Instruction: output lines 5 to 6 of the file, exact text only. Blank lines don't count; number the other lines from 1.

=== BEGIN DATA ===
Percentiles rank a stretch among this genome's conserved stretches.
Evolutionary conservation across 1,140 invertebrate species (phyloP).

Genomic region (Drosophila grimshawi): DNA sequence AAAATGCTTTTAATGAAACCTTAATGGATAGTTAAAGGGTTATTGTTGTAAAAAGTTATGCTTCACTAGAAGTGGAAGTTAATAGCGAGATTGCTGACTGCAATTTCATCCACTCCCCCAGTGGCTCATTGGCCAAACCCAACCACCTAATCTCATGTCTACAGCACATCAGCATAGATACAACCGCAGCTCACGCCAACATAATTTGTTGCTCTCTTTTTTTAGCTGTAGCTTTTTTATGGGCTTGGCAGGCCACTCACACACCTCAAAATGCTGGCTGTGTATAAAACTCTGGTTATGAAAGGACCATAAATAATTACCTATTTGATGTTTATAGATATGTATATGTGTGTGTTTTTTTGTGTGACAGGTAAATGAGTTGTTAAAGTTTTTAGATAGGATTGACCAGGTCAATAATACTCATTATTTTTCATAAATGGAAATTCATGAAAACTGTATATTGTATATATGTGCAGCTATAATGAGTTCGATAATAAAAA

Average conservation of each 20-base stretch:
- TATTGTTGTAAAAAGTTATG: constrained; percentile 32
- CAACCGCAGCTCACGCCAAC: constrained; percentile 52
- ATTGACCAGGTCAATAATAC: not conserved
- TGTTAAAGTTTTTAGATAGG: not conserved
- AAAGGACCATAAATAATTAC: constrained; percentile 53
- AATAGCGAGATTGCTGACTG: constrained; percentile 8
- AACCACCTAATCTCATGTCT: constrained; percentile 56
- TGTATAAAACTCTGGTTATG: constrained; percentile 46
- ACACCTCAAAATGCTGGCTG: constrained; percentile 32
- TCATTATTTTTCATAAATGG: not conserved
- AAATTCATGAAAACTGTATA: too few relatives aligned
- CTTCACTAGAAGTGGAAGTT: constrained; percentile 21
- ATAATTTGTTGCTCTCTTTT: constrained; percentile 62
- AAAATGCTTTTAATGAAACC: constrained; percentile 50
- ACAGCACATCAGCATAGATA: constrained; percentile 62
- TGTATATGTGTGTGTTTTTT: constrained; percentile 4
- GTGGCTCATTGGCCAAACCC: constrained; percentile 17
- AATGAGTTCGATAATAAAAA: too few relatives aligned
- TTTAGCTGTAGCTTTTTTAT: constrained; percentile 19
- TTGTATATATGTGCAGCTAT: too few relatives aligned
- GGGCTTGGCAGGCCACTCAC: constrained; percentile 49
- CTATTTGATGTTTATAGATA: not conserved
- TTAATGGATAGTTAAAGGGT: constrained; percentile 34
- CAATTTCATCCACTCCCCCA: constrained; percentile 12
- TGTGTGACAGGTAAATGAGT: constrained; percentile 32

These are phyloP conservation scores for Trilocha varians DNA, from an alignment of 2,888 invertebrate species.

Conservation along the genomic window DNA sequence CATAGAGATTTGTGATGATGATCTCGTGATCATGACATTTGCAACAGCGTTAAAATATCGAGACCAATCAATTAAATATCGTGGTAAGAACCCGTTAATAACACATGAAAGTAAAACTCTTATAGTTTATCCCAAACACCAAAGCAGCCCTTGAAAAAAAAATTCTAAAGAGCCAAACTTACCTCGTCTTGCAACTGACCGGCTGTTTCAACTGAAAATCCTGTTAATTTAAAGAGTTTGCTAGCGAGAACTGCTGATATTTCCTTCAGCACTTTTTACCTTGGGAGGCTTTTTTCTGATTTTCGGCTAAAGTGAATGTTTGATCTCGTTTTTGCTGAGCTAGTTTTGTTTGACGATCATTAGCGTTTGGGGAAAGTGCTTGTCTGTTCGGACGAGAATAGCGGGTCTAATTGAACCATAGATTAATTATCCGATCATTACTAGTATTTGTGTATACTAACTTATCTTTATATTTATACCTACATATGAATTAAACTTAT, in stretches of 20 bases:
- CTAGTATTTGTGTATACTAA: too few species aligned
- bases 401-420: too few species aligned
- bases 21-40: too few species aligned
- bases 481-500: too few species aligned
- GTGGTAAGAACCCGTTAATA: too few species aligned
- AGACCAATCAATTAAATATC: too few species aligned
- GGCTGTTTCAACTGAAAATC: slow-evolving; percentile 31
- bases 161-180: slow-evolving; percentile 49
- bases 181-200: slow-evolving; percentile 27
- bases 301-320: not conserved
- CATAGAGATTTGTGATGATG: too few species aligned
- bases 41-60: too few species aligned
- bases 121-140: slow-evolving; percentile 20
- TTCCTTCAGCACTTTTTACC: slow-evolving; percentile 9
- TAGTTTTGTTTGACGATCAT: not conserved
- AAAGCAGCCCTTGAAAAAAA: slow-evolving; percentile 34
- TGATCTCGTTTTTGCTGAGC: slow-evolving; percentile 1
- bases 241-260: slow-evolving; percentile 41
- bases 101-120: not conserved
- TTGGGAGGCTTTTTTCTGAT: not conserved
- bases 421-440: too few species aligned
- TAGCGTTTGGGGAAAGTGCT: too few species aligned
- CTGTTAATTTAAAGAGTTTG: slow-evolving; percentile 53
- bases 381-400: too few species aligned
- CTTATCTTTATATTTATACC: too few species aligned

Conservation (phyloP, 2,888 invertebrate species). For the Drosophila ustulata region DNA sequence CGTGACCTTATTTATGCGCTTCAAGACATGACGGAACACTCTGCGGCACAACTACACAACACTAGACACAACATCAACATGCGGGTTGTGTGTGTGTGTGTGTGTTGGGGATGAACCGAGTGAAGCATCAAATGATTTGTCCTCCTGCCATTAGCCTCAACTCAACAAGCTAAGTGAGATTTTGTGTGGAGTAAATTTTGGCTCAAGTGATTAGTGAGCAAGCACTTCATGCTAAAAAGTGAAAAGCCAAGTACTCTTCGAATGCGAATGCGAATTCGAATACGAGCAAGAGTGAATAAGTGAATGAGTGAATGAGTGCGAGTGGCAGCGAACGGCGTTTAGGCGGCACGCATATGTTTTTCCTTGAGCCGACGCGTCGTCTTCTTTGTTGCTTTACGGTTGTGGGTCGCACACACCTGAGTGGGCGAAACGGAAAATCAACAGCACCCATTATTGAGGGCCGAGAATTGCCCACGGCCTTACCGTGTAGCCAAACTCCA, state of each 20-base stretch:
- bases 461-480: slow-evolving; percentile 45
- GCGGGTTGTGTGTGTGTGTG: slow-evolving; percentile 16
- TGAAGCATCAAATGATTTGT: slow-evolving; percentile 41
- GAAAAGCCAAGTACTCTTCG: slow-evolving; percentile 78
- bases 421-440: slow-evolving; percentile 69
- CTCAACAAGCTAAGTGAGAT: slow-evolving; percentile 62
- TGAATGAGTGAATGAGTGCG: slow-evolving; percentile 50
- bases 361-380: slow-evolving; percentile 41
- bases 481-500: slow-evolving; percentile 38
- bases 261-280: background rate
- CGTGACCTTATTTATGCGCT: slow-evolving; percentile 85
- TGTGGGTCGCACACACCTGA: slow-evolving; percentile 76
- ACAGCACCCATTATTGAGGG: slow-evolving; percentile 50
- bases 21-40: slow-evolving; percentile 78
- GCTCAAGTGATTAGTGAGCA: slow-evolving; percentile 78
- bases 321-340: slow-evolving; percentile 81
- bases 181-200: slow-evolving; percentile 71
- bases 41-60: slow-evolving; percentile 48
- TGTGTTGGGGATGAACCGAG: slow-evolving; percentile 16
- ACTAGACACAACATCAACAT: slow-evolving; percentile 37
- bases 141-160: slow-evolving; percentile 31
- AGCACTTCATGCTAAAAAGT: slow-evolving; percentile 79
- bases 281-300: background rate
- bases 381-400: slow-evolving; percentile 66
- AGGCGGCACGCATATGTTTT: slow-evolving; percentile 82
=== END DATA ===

- TATTGTTGTAAAAAGTTATG: constrained; percentile 32
- CAACCGCAGCTCACGCCAAC: constrained; percentile 52